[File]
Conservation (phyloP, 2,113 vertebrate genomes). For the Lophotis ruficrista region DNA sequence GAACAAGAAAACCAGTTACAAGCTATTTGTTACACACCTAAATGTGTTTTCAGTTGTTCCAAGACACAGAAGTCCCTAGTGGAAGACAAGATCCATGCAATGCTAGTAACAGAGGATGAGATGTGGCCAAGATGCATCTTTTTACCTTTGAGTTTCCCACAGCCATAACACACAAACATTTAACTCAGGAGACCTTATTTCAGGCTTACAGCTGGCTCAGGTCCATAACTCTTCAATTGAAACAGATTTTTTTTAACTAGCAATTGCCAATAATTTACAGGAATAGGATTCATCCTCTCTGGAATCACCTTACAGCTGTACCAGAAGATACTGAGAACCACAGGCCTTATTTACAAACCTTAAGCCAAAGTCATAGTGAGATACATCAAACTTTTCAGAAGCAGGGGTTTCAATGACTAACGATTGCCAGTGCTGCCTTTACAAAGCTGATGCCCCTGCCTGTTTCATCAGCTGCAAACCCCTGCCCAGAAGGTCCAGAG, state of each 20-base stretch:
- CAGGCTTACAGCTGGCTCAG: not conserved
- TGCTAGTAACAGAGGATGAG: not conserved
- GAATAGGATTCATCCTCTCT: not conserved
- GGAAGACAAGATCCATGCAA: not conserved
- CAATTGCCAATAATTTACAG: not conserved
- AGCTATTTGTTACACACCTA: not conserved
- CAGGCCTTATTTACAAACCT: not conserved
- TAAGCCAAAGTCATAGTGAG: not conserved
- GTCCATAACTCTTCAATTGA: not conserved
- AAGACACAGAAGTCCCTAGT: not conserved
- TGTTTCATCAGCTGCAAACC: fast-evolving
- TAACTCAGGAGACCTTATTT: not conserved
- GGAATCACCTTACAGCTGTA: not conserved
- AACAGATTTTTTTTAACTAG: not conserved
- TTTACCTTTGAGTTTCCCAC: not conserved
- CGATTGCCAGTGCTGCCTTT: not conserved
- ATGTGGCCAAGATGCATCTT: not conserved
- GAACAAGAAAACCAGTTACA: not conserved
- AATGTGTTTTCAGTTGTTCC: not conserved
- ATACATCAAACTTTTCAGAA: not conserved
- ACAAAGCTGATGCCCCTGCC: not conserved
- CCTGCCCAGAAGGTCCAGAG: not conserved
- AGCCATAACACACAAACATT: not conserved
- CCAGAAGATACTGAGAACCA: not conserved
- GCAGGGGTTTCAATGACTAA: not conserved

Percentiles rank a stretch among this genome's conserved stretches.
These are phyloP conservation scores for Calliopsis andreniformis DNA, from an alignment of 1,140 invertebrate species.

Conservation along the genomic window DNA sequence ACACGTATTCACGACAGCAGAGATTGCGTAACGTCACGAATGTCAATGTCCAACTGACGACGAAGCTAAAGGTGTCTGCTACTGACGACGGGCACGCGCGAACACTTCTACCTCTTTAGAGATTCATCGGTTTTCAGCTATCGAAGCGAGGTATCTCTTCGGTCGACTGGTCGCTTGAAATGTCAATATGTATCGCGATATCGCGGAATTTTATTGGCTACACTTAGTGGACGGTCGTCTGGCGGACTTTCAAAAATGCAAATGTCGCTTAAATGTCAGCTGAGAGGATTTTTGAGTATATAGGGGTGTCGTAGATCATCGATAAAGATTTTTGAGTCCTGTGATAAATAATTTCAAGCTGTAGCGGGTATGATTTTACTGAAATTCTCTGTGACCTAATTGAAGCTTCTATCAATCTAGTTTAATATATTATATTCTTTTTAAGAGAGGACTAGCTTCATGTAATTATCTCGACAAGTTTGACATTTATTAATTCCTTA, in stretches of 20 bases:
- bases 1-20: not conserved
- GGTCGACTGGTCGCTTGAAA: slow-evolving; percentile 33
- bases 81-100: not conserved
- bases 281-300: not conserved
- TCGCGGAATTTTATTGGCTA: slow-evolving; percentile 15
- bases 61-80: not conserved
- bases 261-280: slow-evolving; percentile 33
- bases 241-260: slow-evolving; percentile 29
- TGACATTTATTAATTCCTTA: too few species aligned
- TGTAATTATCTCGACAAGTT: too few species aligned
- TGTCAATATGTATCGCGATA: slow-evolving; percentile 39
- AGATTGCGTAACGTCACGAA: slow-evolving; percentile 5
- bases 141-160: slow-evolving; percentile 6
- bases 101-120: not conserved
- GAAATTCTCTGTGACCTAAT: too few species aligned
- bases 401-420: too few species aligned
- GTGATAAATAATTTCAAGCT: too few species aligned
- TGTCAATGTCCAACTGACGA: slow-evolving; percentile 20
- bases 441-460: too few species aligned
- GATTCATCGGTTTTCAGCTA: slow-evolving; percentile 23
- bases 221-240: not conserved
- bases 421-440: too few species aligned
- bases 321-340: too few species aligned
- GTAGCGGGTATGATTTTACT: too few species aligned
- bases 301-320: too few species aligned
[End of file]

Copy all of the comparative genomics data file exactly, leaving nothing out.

Conservation (phyloP, 2,113 vertebrate genomes). For the Lophotis ruficrista region DNA sequence GAACAAGAAAACCAGTTACAAGCTATTTGTTACACACCTAAATGTGTTTTCAGTTGTTCCAAGACACAGAAGTCCCTAGTGGAAGACAAGATCCATGCAATGCTAGTAACAGAGGATGAGATGTGGCCAAGATGCATCTTTTTACCTTTGAGTTTCCCACAGCCATAACACACAAACATTTAACTCAGGAGACCTTATTTCAGGCTTACAGCTGGCTCAGGTCCATAACTCTTCAATTGAAACAGATTTTTTTTAACTAGCAATTGCCAATAATTTACAGGAATAGGATTCATCCTCTCTGGAATCACCTTACAGCTGTACCAGAAGATACTGAGAACCACAGGCCTTATTTACAAACCTTAAGCCAAAGTCATAGTGAGATACATCAAACTTTTCAGAAGCAGGGGTTTCAATGACTAACGATTGCCAGTGCTGCCTTTACAAAGCTGATGCCCCTGCCTGTTTCATCAGCTGCAAACCCCTGCCCAGAAGGTCCAGAG, state of each 20-base stretch:
- CAGGCTTACAGCTGGCTCAG: not conserved
- TGCTAGTAACAGAGGATGAG: not conserved
- GAATAGGATTCATCCTCTCT: not conserved
- GGAAGACAAGATCCATGCAA: not conserved
- CAATTGCCAATAATTTACAG: not conserved
- AGCTATTTGTTACACACCTA: not conserved
- CAGGCCTTATTTACAAACCT: not conserved
- TAAGCCAAAGTCATAGTGAG: not conserved
- GTCCATAACTCTTCAATTGA: not conserved
- AAGACACAGAAGTCCCTAGT: not conserved
- TGTTTCATCAGCTGCAAACC: fast-evolving
- TAACTCAGGAGACCTTATTT: not conserved
- GGAATCACCTTACAGCTGTA: not conserved
- AACAGATTTTTTTTAACTAG: not conserved
- TTTACCTTTGAGTTTCCCAC: not conserved
- CGATTGCCAGTGCTGCCTTT: not conserved
- ATGTGGCCAAGATGCATCTT: not conserved
- GAACAAGAAAACCAGTTACA: not conserved
- AATGTGTTTTCAGTTGTTCC: not conserved
- ATACATCAAACTTTTCAGAA: not conserved
- ACAAAGCTGATGCCCCTGCC: not conserved
- CCTGCCCAGAAGGTCCAGAG: not conserved
- AGCCATAACACACAAACATT: not conserved
- CCAGAAGATACTGAGAACCA: not conserved
- GCAGGGGTTTCAATGACTAA: not conserved

Percentiles rank a stretch among this genome's conserved stretches.
These are phyloP conservation scores for Calliopsis andreniformis DNA, from an alignment of 1,140 invertebrate species.

Conservation along the genomic window DNA sequence ACACGTATTCACGACAGCAGAGATTGCGTAACGTCACGAATGTCAATGTCCAACTGACGACGAAGCTAAAGGTGTCTGCTACTGACGACGGGCACGCGCGAACACTTCTACCTCTTTAGAGATTCATCGGTTTTCAGCTATCGAAGCGAGGTATCTCTTCGGTCGACTGGTCGCTTGAAATGTCAATATGTATCGCGATATCGCGGAATTTTATTGGCTACACTTAGTGGACGGTCGTCTGGCGGACTTTCAAAAATGCAAATGTCGCTTAAATGTCAGCTGAGAGGATTTTTGAGTATATAGGGGTGTCGTAGATCATCGATAAAGATTTTTGAGTCCTGTGATAAATAATTTCAAGCTGTAGCGGGTATGATTTTACTGAAATTCTCTGTGACCTAATTGAAGCTTCTATCAATCTAGTTTAATATATTATATTCTTTTTAAGAGAGGACTAGCTTCATGTAATTATCTCGACAAGTTTGACATTTATTAATTCCTTA, in stretches of 20 bases:
- bases 1-20: not conserved
- GGTCGACTGGTCGCTTGAAA: slow-evolving; percentile 33
- bases 81-100: not conserved
- bases 281-300: not conserved
- TCGCGGAATTTTATTGGCTA: slow-evolving; percentile 15
- bases 61-80: not conserved
- bases 261-280: slow-evolving; percentile 33
- bases 241-260: slow-evolving; percentile 29
- TGACATTTATTAATTCCTTA: too few species aligned
- TGTAATTATCTCGACAAGTT: too few species aligned
- TGTCAATATGTATCGCGATA: slow-evolving; percentile 39
- AGATTGCGTAACGTCACGAA: slow-evolving; percentile 5
- bases 141-160: slow-evolving; percentile 6
- bases 101-120: not conserved
- GAAATTCTCTGTGACCTAAT: too few species aligned
- bases 401-420: too few species aligned
- GTGATAAATAATTTCAAGCT: too few species aligned
- TGTCAATGTCCAACTGACGA: slow-evolving; percentile 20
- bases 441-460: too few species aligned
- GATTCATCGGTTTTCAGCTA: slow-evolving; percentile 23
- bases 221-240: not conserved
- bases 421-440: too few species aligned
- bases 321-340: too few species aligned
- GTAGCGGGTATGATTTTACT: too few species aligned
- bases 301-320: too few species aligned